“My first job was cleaning (after school) at the Catholic school I attended. I was in 7th grade and got $1 an hour,” wrote Carter Drossel, 57, of Plymouth, Wisc. “It taught me not to be ashamed of any kind of work. As it happened, 35 years later I would have to take a job at a convenience store to make ends meet."
(MORE: What a Millennial Wishes Mom Told Her About Work)
Louise Jackson, 77, wrote about picking cotton in a neighbor’s field
as her first job. “My father was not a farmer but he insisted that my brother and I learn to work with our hands,” she wrote, explaining that her father told them, “‘We expect you will be professionals … but we never want you to forget how hard people have to work to put bread on your table and clothes on your backs.’”
Jackson added: “It was hard, hot, backbreaking work, but I stayed with it and, in the process, learned to be friends with all sorts of people, many of whom would be doing this kind of work all their lives.”
Marci Tyrol’s first job was bagging groceries and later working as cashier. “We should all, at some point in our lives, take a job serving the public to learn that you should always treat cashiers, waitresses, ticket agents, etc. as you would want to be treated.
“Never lose an opportunity to try something new," she advises, “You never know where the path will lead you. See each job, no matter how humble, as a learning experience!”
5. Dress appropriately.
Several readers said it was important to follow the dress code at work, but Judi Linville of St. Louis, Mo., was especially glad that she wore tennis shoes instead of flip flops to her first job — caring for her 9-year-old cousin one summer when she was 14. When he and a friend ran away and hid in the treehouse she was able to find him.
“They didn't think a girl could do that,” she wrote. “Maybe that is why equal pay for equal work still resonates with me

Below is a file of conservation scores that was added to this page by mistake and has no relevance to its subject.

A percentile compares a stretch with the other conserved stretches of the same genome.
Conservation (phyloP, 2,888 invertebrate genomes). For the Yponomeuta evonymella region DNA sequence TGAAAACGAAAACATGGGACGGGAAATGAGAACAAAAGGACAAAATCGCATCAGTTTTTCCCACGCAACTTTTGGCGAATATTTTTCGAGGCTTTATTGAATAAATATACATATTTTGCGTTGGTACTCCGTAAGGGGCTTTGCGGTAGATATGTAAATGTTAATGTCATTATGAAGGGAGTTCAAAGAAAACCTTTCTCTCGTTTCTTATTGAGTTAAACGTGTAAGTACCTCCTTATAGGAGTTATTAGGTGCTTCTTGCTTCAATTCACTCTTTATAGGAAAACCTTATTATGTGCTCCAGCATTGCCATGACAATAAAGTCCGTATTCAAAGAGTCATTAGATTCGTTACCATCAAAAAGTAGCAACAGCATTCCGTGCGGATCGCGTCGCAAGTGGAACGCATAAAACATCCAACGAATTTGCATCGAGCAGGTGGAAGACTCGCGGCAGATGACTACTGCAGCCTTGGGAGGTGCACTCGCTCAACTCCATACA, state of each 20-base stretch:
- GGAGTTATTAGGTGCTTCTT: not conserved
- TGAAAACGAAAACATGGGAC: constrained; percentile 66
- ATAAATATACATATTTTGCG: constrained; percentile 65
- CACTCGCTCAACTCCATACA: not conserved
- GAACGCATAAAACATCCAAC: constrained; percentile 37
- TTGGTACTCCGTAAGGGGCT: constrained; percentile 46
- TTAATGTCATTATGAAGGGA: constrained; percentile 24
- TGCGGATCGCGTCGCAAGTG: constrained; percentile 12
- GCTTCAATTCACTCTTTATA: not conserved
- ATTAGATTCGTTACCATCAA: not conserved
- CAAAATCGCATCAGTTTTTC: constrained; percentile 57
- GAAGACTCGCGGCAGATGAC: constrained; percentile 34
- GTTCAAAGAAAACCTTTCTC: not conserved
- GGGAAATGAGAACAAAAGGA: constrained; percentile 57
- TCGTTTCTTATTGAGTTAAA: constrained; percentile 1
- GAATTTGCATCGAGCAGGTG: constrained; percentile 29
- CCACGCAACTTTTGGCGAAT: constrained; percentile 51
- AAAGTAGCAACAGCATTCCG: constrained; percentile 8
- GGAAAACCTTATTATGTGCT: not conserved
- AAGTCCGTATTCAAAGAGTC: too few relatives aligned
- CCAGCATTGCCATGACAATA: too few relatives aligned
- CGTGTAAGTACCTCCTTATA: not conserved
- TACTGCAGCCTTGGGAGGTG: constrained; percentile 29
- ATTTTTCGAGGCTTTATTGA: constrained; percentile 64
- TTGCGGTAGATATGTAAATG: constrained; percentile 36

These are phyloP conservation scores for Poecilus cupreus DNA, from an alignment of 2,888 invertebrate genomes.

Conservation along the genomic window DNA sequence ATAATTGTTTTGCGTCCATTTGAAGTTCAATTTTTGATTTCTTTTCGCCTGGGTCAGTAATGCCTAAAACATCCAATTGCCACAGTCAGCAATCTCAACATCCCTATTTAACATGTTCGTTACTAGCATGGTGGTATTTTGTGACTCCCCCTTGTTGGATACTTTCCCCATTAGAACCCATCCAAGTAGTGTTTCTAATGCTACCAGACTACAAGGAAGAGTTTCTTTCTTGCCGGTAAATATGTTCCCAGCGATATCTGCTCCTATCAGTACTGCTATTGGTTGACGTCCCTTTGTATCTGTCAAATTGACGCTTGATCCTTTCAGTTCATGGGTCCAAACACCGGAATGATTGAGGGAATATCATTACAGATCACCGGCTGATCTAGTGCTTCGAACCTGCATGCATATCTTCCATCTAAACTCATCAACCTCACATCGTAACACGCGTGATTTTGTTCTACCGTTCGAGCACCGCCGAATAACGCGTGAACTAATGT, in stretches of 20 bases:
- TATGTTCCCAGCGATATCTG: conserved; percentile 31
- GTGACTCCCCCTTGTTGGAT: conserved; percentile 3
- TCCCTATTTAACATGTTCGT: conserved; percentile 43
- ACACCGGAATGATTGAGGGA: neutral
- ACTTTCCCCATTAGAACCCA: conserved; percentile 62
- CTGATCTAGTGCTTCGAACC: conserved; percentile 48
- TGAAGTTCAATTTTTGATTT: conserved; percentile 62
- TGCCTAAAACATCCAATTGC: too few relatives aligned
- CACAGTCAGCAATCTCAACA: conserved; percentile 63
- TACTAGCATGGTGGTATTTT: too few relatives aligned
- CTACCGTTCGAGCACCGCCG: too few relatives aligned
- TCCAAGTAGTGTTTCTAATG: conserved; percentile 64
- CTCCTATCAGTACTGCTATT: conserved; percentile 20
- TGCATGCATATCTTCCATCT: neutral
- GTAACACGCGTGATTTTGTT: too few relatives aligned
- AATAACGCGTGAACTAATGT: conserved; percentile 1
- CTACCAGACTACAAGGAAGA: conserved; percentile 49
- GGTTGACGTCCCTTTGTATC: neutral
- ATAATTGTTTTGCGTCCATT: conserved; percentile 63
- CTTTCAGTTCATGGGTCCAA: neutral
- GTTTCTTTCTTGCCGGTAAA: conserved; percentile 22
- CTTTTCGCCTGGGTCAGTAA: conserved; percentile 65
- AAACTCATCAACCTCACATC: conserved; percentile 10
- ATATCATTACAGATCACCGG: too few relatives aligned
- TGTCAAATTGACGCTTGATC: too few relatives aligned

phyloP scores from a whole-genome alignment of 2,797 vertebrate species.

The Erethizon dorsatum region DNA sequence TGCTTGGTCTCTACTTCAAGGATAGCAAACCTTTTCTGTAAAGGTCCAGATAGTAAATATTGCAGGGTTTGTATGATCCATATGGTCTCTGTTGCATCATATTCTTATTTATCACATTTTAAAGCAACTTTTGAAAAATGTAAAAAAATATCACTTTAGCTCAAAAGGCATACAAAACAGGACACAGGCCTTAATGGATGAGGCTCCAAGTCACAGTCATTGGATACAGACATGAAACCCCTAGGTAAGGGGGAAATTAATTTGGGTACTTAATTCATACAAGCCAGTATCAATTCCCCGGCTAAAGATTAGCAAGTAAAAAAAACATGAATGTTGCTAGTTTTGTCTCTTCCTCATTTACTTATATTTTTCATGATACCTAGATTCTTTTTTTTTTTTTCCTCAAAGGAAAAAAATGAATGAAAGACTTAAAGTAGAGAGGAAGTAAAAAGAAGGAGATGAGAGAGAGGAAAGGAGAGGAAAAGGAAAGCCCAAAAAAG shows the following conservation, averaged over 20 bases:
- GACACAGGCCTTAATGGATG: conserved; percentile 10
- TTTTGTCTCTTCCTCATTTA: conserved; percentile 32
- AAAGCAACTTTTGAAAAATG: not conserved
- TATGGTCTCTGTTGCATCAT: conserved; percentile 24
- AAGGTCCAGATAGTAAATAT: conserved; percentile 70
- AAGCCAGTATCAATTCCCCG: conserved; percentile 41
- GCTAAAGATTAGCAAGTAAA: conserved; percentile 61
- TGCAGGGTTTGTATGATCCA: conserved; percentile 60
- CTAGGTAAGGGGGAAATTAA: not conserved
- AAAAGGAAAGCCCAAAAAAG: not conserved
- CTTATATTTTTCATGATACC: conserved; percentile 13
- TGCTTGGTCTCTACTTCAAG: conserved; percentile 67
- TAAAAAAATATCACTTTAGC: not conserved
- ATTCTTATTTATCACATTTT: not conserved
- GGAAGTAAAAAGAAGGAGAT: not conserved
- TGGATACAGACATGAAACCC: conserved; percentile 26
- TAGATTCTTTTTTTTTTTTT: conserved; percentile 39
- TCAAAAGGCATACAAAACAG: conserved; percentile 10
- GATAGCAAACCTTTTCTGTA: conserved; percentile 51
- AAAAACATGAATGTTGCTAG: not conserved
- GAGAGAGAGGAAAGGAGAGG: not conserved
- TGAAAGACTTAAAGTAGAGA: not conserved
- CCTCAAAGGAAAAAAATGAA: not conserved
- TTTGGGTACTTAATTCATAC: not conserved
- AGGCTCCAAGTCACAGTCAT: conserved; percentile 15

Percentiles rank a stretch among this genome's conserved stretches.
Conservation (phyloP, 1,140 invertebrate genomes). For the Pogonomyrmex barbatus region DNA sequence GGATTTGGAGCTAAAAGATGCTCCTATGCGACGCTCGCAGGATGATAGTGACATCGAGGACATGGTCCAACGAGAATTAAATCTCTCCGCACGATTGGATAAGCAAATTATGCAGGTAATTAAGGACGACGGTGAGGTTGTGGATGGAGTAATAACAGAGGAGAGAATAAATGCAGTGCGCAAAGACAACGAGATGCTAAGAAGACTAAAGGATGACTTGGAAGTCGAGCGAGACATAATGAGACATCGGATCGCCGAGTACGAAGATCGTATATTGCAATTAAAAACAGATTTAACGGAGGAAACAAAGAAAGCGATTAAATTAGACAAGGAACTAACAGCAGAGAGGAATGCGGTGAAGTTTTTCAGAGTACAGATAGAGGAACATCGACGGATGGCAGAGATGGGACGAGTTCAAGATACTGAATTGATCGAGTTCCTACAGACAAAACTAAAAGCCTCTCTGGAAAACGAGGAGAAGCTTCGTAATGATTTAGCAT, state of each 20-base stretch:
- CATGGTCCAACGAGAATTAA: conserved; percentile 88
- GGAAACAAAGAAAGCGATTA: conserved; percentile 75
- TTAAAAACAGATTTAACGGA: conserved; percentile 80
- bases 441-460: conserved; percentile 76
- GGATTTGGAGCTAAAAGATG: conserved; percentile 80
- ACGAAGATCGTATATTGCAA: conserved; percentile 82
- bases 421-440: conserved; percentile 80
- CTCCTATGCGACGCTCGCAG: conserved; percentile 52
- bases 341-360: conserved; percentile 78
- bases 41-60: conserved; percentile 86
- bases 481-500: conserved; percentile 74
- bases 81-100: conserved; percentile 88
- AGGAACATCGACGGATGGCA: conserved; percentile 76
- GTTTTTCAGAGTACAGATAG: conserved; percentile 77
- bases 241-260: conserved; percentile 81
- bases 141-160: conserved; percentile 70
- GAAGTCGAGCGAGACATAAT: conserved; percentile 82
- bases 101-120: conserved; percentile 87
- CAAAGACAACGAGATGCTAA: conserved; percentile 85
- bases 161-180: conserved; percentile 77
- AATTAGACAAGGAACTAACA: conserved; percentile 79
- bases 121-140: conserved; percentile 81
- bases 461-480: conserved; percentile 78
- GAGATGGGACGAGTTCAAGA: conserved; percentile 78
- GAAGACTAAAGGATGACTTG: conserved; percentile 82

6. Work is what you make of it.
First jobs are often the ones no one else wants. That was certainly the case for Vicki Gehlert of Port St. Lucie, Fla. who started out at age 12 mucking horse stalls for riding privileges.
Despite the dirty work, she loved “the camaraderie of similar minds, the smell of the barn (and) doing something tangible. Forty-four years later, I have shoveled manure in all sorts of jobs, just not the literal kind." She advises first-timers to "be yourself, enjoy your similarities and your differences amongst your work peers, ask and learn from each other. Every job has its manure, but it is all what you make of it. “
(MORE: Five Tips to Finding Meaning and Purpose in Work in Later Life)
7. Don’t date the boss (or if you do, find another job).
In a plot line straight out of Mad Men, Christine Osbourne described her first job as a typist in the creative department of an advertising agency. “I thought that eventually, I wanted to become a copywriter. However, I caught the eye of the agency president and we began dating,” says Osbourne.
The experience taught her this: "If you are a typist and start dating the president of the company, you will not be taken seriously as a professional until you move on to the next agency.”
8. Do what you love.
Harold Sharlin, 89, of Washington, D.C., has worked longer than most. He shows us that you have time to get it right, and if you don't like what you are doing at first, try something else.
“Your job should be one of the most satisfying things in your life. If it is not, change it," says Sharlin. "I had three jobs after I graduated college and since none of them were satisfying, I changed one more time. The fourth choice was teaching and I spent 25 years in a rewarding and fulfilling job."